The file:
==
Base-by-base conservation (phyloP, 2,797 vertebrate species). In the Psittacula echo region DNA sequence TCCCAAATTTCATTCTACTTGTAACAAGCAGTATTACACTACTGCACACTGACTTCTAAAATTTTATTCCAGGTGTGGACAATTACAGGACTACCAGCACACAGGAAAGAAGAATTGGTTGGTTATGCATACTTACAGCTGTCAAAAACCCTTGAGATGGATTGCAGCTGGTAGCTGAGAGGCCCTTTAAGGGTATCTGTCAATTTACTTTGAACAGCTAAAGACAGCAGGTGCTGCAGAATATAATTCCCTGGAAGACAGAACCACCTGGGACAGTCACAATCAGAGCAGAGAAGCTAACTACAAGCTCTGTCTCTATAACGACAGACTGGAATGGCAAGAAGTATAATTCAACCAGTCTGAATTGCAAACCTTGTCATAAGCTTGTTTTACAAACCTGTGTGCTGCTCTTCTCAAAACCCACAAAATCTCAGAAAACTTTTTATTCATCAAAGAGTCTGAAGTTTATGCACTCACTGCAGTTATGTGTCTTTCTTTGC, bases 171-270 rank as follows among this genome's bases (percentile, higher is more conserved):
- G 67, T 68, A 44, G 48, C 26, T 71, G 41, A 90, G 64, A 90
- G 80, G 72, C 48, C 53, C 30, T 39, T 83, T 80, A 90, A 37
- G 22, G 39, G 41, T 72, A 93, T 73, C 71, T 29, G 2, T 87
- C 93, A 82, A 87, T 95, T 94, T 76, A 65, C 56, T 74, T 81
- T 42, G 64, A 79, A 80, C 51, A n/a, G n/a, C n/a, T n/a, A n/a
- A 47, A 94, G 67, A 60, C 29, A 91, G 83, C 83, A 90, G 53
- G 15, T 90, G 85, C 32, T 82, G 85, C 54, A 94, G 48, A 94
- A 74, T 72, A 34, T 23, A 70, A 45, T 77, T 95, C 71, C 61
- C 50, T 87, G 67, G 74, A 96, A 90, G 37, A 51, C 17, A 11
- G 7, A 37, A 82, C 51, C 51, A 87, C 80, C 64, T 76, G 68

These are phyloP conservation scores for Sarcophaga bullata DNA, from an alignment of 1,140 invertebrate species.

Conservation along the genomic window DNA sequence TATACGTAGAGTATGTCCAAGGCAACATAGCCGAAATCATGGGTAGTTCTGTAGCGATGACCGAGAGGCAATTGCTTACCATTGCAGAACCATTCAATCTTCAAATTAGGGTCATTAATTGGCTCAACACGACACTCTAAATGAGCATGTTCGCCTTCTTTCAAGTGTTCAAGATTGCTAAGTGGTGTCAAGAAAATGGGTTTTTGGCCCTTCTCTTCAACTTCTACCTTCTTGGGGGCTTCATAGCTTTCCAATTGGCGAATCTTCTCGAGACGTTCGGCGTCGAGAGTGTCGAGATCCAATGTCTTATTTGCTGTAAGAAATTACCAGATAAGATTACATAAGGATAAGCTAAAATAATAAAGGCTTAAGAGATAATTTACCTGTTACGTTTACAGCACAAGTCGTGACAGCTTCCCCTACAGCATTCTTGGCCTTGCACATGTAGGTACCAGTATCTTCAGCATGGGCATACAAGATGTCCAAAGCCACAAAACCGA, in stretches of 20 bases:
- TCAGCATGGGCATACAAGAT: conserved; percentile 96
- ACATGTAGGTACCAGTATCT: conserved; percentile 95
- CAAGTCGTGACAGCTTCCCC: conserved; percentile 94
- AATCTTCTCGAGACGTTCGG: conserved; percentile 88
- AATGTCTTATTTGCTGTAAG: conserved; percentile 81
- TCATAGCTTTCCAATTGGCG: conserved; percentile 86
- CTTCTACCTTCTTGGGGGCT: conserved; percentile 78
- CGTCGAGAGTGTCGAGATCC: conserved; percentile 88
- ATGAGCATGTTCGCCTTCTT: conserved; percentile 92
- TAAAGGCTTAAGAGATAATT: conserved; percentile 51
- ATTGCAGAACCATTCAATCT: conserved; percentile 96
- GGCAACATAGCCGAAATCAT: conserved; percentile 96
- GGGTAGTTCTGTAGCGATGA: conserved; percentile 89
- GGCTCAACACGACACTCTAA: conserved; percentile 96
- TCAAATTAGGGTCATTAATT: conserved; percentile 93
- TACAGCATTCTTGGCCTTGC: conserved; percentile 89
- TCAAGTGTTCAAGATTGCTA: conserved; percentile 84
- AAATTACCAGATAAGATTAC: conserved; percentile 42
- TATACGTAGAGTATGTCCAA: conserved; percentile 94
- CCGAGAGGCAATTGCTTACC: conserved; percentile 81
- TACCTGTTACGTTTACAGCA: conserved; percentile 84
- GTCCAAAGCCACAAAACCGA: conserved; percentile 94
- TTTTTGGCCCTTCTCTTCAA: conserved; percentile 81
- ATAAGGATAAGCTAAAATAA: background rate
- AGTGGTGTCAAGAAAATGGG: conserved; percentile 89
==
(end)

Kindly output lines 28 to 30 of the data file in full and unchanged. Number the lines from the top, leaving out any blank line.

- TCAAATTAGGGTCATTAATT: conserved; percentile 93
- TACAGCATTCTTGGCCTTGC: conserved; percentile 89
- TCAAGTGTTCAAGATTGCTA: conserved; percentile 84